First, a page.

How To Avoid Burning Money On Advertising

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Advertising. Curse? Money hole? Or powerful venue?

It seems so obvious: where else, for a few hundred dollars, could you get in front of thousands of people? And it's true that many of them are really wanting what you're offering.

Unfortunately, the vast majority of advertising ends up being good to wrap fish in, and not much else. People cry up "But it's getting me exposure," and that's true, to a point. However, is it really increasing sales? Is it really getting people the help they need?

Every time I look through a newspaper, especially the alternative papers, I see so many ads, and my heart feels a little sad. Because I know behind most of those ads there is a jewel of a human being, really wanting to help. But the ad isn't making the connection at all.

Let's think about it for a minute before you rush to get your hard-earned money in before the publication deadline. What's going on for the person reading the newspaper?

First: they've seen it all before. Second: your offer is probably between the 100th and 1000th (literally) that they've seen today. Third: even if they are an ideal prospect for you, they are probably thinking about something other than your business.

Because of this overwhelm, most advertisers try to keep turning the volume up higher and higher. I just opened up an alternative magazine randomly to a two page spread of ads. Out of 16 ads, 12 of them have some "special offer" of one sort or another. And 14 of them are making a direct pitch to have you "schedule an appointment" or otherwise buy something now. Of the other two, one is a restaurant, and the other doesn't make any kind of offer at all.

Does it work? No, it doesn't work. I've called people to find out how their ads were working for them, and they told me: "I get a couple of calls from it, maybe."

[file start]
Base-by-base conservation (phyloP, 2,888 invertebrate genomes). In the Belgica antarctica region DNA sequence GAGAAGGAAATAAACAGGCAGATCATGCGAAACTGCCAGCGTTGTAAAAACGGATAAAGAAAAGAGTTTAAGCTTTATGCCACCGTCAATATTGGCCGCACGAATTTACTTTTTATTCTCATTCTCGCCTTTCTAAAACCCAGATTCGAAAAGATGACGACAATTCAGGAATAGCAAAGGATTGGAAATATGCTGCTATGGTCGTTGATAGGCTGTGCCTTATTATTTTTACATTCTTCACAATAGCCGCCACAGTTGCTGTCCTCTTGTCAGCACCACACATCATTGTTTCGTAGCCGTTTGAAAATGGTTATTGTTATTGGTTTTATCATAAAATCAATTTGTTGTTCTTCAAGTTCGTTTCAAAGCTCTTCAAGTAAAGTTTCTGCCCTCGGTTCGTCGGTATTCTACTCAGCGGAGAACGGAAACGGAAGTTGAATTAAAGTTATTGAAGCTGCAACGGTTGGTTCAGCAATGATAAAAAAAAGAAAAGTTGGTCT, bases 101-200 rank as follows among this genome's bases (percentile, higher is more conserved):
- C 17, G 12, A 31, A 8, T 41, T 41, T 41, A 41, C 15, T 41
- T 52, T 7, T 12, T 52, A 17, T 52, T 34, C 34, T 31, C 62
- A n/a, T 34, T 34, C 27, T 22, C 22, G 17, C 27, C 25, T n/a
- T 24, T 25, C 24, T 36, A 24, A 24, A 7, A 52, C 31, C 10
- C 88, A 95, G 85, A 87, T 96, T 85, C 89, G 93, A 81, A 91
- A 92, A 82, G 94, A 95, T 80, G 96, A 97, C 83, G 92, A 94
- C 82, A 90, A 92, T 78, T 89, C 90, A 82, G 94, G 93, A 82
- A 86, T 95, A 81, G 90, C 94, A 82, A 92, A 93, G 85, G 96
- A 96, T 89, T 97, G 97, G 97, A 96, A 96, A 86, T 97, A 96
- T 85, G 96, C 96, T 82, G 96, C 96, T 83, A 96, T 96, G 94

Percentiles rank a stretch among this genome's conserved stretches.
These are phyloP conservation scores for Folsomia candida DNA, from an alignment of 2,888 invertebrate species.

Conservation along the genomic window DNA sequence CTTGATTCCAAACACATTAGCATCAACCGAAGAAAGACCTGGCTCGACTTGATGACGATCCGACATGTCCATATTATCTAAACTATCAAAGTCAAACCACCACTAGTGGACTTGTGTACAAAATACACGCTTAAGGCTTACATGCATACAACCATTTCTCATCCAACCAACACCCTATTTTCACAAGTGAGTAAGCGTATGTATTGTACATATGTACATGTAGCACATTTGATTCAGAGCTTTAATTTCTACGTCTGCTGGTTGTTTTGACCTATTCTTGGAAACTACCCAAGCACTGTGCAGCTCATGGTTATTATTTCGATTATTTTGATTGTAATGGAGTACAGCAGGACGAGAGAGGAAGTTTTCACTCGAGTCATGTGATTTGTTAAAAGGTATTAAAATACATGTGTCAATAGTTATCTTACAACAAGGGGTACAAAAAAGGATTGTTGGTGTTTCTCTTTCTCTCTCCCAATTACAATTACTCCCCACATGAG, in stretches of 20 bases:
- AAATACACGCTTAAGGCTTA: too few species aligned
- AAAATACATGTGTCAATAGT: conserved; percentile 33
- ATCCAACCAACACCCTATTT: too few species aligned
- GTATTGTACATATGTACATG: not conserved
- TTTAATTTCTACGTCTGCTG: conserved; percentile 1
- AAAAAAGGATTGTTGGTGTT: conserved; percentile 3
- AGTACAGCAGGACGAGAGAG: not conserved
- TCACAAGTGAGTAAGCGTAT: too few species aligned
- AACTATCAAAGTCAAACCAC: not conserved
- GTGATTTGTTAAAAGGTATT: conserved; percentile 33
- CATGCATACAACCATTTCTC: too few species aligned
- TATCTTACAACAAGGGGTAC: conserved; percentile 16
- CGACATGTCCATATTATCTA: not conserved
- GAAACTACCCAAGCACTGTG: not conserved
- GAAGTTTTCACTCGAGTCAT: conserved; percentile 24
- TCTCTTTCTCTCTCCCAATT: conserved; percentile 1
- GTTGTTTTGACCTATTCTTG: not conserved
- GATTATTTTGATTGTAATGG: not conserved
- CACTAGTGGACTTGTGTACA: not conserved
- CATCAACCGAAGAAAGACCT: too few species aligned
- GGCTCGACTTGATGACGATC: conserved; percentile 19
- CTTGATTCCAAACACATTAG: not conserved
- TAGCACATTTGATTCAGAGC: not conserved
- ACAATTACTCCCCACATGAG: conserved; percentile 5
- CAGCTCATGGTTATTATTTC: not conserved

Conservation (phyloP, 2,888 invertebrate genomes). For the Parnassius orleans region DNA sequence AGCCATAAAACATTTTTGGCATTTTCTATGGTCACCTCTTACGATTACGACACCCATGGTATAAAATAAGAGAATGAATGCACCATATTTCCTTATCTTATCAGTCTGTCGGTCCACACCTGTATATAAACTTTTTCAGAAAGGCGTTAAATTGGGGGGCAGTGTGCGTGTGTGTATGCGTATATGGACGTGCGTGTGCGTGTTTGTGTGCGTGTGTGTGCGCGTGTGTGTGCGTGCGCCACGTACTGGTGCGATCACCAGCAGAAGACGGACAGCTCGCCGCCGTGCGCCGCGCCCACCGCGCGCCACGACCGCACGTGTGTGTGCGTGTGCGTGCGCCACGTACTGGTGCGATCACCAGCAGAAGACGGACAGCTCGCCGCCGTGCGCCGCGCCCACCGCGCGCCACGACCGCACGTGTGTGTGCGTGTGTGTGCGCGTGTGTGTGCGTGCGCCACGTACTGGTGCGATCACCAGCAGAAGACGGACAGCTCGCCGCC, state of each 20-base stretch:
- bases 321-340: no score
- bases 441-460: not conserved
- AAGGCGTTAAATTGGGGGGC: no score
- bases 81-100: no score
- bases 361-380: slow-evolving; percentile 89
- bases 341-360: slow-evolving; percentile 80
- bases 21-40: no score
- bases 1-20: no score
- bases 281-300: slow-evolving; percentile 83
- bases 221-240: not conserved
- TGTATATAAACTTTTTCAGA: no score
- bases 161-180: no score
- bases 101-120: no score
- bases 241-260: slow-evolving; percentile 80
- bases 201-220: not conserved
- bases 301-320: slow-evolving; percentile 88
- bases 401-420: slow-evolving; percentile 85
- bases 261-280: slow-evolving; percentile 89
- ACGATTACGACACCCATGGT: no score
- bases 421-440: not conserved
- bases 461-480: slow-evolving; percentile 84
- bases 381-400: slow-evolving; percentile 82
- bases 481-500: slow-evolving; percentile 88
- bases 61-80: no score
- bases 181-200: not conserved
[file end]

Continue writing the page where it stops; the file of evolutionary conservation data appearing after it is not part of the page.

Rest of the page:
Remember that people only buy when they feel safe enough- when the relationship has built to the point where they can trust their initial attraction.

Here's the foundation you need to make your ad effective:

Know the Three Journeys.
The First Journey is when a stranger becomes interested in your business, and chooses to become a prospect. A prospect who is looking for gold in your business.

The Second Journey is when that prospect spends time in direct relationship with your business, and when they see enough gold, they become a customer.

The Third Journey is when they've had an ecstatic experience as a customer, and want to help other people find the gold, so they become a raving fan.

Advertising is First Journey marketing. Your only goal in advertising should be to show enough gold to get them to want to be a prospect. Forget about selling them anything.

How do you show them the gold??

Keys to Effective Advertising

Talk to one person, and call their name.

On a crowded Manhattan street, elbow-to-elbow with a sea of people, I still heard someone speak in a conversational voice- "Mark." I turned my head around. Of course they were talking to someone else, but it still caught my attention.

Your ad needs to speak to one person, and call their name. In marketing, the next best thing to a personal name is your Who and What. "Golfers"=who "is knee pain affecting your swing?"= what.

Educate them in a helpful way.

If you have room, take the time to maybe explain one point that will be helpful for them in the problem they are facing. For smaller ads you can just point them towards a web page where you want to educate them about something helpful.

For instance: "Most pain is actually caused by stress. Stopping the stress means decreasing or stopping the pain. Right now, just notice your knee pain. See if you can notice where your legs and hips feel tense, and breathe into the tension. As it relaxes, see how the pain feels." If you have more space, you can go into more detail.

Offer a trade: their contact information for something valuable.

Of course, your knee pain isn't gone completely. This is just a clue. If you'd like a free article, with illustrations, on how to decrease knee pain and help your swing, just go to (place link to golf knee pain web site here). And, we'll give you an additional golf swing tip every week."

Finally, don't ignore design.

Keep it simple. In a loud, overcrowded world, simplicity and straightforwardness have the best chance of being noticed. Use plenty of white space. Easy-to-read fonts, avoid cursive or fancy fonts, and avoid complicated patterns.
Try Robin Williams (not THAT Robin Williams) book, The Non-Designer's Design Book.

Have fun with your advertising.
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